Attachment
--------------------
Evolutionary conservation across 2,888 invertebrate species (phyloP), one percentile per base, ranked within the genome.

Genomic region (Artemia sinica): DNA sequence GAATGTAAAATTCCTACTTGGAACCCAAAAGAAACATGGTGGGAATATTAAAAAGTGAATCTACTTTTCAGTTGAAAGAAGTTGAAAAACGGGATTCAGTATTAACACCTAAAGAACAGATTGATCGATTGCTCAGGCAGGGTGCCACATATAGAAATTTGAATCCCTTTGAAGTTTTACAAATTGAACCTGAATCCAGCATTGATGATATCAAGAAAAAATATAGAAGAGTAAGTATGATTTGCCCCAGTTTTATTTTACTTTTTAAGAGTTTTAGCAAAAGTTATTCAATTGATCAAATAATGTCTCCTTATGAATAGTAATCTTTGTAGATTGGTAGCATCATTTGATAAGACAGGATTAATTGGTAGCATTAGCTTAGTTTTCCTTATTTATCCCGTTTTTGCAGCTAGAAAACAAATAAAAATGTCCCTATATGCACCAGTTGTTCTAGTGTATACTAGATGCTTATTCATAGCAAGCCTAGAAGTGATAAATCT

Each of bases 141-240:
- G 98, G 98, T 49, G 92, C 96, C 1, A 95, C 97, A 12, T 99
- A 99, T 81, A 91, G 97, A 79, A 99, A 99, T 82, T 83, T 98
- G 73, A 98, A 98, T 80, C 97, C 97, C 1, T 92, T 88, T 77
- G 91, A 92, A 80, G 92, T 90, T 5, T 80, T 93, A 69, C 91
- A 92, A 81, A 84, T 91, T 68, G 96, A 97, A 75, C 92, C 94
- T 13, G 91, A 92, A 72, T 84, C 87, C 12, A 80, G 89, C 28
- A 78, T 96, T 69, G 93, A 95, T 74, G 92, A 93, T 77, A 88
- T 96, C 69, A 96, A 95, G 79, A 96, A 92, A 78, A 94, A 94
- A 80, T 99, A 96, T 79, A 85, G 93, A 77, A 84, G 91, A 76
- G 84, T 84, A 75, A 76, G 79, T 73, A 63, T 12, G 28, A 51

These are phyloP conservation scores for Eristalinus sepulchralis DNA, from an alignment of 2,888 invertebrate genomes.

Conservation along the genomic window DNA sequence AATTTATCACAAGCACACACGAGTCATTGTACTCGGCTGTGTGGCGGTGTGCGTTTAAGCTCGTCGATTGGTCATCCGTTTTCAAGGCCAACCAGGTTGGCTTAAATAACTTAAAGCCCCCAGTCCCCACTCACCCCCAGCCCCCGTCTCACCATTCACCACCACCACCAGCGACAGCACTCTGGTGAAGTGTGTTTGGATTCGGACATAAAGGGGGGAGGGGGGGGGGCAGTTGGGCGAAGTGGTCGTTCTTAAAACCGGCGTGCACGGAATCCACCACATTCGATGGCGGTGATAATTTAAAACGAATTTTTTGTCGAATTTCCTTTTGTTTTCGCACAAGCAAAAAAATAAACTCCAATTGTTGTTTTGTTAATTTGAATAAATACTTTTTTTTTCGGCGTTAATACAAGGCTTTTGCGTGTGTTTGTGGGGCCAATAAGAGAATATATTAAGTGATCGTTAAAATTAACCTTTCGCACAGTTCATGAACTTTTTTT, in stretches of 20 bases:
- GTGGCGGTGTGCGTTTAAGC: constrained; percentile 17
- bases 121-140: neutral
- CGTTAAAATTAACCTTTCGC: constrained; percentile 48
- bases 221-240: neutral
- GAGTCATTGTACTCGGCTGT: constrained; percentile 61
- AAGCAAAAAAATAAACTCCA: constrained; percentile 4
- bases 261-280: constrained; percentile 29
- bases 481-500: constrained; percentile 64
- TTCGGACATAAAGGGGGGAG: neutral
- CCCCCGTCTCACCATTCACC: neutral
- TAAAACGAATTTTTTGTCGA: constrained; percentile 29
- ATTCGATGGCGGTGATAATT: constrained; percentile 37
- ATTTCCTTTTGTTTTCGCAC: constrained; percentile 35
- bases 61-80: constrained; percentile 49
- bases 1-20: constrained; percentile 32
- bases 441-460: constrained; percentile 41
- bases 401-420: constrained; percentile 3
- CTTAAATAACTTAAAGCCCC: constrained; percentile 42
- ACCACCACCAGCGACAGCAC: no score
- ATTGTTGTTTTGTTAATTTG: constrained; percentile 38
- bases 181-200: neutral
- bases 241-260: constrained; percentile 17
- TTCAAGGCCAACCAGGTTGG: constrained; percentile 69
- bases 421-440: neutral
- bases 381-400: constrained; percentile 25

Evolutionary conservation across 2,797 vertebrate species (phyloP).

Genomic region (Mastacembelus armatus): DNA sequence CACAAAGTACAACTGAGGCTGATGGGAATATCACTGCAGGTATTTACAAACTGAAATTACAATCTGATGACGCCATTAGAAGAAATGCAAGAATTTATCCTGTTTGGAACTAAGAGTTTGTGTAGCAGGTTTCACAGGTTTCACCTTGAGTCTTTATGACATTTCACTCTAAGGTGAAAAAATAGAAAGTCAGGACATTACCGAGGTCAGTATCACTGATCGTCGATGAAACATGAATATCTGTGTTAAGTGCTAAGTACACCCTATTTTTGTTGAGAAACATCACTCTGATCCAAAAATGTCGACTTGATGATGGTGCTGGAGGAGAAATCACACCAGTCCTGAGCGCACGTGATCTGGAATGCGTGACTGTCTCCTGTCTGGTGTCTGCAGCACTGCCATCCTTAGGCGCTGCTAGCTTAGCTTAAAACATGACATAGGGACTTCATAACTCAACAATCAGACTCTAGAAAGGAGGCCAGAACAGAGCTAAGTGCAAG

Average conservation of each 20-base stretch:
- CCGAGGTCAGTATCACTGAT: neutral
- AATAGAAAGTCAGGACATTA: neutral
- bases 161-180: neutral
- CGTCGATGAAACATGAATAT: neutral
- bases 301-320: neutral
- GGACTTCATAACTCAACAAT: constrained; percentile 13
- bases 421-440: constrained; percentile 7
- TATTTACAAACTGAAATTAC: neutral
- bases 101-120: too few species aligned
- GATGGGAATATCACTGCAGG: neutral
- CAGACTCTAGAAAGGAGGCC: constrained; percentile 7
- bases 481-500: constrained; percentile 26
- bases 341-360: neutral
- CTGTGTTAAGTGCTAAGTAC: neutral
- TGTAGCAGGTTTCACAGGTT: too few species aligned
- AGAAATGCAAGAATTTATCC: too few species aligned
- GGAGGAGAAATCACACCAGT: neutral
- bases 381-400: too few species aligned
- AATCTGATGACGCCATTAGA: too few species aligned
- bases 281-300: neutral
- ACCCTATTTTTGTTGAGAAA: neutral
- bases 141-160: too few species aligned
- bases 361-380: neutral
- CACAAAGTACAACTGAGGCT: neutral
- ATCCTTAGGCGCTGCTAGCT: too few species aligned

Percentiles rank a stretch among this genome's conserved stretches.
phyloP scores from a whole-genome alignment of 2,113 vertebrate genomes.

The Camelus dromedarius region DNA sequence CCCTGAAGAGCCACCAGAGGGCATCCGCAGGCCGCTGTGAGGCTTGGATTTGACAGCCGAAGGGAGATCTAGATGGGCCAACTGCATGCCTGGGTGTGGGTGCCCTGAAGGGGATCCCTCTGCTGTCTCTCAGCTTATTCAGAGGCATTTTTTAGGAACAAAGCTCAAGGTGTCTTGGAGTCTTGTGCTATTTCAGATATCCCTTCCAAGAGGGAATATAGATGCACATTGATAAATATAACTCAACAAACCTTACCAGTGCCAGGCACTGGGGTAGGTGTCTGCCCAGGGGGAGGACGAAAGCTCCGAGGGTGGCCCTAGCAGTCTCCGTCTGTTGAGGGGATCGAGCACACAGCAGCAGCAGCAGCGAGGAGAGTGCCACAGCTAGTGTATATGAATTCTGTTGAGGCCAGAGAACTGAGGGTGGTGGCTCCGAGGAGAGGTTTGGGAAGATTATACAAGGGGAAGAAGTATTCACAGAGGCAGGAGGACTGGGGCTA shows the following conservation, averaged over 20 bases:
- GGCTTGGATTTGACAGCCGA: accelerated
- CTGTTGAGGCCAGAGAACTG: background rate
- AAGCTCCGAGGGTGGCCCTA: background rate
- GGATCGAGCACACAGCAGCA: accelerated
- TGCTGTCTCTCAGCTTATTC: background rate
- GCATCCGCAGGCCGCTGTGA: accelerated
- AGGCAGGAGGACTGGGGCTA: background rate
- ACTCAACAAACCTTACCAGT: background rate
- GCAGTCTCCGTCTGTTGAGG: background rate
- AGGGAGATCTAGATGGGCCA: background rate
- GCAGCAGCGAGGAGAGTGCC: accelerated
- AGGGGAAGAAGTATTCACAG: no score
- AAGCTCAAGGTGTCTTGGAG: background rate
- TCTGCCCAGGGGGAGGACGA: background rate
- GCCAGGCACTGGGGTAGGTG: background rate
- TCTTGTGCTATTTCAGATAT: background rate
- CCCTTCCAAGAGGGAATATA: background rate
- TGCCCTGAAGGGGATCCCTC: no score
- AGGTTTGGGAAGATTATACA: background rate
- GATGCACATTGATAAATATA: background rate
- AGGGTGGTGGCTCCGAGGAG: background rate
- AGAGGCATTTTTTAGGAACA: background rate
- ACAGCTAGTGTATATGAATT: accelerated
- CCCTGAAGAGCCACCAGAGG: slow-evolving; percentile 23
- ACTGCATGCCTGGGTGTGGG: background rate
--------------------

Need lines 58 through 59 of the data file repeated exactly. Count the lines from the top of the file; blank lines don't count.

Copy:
- TGTAGCAGGTTTCACAGGTT: too few species aligned
- AGAAATGCAAGAATTTATCC: too few species aligned